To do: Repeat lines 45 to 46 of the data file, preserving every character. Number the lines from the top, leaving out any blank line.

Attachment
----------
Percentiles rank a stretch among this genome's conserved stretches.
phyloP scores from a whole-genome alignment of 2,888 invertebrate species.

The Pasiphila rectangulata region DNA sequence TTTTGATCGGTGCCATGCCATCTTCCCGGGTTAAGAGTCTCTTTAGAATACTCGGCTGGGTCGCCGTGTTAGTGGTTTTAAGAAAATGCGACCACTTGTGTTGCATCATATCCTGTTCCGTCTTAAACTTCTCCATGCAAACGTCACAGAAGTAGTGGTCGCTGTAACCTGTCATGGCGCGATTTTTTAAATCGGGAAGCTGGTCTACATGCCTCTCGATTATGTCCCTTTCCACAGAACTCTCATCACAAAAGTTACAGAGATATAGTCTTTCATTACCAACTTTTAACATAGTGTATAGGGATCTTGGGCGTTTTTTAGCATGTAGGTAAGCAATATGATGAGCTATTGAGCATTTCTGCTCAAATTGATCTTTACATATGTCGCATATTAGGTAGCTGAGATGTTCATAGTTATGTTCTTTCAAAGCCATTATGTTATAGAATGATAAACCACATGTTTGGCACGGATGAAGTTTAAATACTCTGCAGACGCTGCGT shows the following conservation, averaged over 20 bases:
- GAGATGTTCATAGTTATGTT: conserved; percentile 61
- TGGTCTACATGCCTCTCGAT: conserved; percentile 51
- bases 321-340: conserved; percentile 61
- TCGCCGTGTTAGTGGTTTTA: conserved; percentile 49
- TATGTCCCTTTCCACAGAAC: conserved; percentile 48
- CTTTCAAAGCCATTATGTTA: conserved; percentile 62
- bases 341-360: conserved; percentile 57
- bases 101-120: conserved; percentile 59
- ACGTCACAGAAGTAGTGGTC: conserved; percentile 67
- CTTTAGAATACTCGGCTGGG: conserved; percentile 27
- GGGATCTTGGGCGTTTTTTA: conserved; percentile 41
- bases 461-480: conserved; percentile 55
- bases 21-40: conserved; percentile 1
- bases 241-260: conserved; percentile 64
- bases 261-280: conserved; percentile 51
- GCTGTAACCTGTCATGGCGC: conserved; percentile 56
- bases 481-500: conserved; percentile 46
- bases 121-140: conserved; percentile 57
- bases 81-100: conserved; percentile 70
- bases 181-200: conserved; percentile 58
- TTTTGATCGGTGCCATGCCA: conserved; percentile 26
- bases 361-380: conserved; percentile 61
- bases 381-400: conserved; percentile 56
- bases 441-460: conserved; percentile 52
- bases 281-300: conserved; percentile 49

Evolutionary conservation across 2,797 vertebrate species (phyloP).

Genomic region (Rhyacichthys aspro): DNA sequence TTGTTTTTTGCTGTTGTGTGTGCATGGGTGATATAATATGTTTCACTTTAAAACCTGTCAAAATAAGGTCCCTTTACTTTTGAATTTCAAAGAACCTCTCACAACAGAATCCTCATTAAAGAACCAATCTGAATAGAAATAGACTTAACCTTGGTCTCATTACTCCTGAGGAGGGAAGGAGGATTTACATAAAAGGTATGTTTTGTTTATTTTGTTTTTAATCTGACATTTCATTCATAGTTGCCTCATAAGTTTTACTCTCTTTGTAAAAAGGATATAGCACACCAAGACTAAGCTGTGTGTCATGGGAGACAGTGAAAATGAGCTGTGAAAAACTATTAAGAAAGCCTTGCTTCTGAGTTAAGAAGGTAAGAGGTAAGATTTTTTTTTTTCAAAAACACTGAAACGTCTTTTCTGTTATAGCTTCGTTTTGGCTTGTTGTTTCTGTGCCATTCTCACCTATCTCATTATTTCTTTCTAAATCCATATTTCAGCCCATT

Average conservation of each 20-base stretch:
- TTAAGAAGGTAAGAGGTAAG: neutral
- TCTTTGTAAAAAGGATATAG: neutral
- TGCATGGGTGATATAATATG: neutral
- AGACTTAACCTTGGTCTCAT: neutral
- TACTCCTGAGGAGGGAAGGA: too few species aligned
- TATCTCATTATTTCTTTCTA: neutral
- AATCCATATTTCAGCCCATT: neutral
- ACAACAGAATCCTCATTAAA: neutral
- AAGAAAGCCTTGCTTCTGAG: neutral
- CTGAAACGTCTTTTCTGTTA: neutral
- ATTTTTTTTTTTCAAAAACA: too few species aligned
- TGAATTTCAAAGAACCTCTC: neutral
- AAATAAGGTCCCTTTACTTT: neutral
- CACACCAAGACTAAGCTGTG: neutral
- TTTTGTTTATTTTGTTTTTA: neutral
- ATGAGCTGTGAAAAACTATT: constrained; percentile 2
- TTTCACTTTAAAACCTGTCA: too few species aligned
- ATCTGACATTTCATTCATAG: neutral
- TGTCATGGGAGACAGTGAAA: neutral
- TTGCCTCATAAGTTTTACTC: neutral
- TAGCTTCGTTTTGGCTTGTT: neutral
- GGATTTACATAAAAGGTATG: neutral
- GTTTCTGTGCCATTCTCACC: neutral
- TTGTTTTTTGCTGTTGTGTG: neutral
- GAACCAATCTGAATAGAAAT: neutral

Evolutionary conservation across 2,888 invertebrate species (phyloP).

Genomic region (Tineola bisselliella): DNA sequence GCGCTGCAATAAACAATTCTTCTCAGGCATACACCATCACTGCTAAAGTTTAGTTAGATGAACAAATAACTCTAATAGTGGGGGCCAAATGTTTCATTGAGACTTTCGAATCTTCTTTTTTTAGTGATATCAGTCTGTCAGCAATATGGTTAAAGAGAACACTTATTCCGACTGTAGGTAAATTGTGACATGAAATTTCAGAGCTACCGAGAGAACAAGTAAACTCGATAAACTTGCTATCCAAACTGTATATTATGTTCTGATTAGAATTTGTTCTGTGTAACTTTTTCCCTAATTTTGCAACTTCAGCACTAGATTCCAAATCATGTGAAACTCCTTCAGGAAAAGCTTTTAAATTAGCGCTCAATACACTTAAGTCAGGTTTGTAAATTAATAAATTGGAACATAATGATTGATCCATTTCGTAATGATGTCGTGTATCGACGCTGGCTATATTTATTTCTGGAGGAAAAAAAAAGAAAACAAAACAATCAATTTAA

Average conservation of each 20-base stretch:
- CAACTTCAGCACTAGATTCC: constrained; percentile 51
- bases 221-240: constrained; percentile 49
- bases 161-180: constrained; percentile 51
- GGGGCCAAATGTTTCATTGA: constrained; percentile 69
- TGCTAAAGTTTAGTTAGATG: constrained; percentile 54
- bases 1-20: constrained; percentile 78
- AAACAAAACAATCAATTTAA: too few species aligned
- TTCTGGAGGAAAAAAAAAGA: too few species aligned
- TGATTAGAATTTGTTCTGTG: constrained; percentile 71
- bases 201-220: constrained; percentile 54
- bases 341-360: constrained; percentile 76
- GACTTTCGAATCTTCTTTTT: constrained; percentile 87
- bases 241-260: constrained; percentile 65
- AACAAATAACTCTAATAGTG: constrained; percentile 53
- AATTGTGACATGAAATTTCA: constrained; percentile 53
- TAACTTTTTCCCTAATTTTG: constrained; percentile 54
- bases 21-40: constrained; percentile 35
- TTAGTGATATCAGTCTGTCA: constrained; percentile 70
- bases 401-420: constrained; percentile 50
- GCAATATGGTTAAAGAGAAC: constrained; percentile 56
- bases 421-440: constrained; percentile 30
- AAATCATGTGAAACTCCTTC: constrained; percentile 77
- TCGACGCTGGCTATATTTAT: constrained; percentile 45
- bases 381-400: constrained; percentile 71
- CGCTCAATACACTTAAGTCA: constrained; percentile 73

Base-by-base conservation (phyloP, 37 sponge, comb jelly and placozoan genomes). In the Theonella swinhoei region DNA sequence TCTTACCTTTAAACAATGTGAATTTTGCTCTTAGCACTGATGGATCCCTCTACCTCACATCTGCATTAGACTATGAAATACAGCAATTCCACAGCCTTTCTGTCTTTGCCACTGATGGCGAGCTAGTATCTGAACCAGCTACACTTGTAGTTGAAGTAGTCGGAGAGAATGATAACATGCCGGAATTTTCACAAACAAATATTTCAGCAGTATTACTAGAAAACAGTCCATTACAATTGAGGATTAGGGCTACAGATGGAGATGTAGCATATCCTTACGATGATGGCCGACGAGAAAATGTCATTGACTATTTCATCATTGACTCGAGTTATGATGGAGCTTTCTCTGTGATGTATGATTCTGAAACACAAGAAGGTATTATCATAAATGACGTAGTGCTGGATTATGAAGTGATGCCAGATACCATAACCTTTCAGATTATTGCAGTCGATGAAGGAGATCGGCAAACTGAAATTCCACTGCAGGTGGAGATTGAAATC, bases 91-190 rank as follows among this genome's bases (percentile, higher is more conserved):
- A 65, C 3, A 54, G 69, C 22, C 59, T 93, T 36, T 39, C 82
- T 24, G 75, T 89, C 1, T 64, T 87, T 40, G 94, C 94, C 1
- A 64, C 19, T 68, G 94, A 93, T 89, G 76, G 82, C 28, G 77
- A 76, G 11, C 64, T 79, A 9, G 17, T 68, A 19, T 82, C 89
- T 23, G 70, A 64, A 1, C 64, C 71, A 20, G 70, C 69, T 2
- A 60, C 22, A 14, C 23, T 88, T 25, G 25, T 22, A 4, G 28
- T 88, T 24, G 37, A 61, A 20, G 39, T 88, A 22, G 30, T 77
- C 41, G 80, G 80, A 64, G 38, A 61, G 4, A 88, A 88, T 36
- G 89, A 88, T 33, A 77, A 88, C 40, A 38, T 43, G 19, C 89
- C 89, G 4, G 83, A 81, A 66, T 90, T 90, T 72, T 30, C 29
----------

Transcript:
- CACACCAAGACTAAGCTGTG: neutral
- TTTTGTTTATTTTGTTTTTA: neutral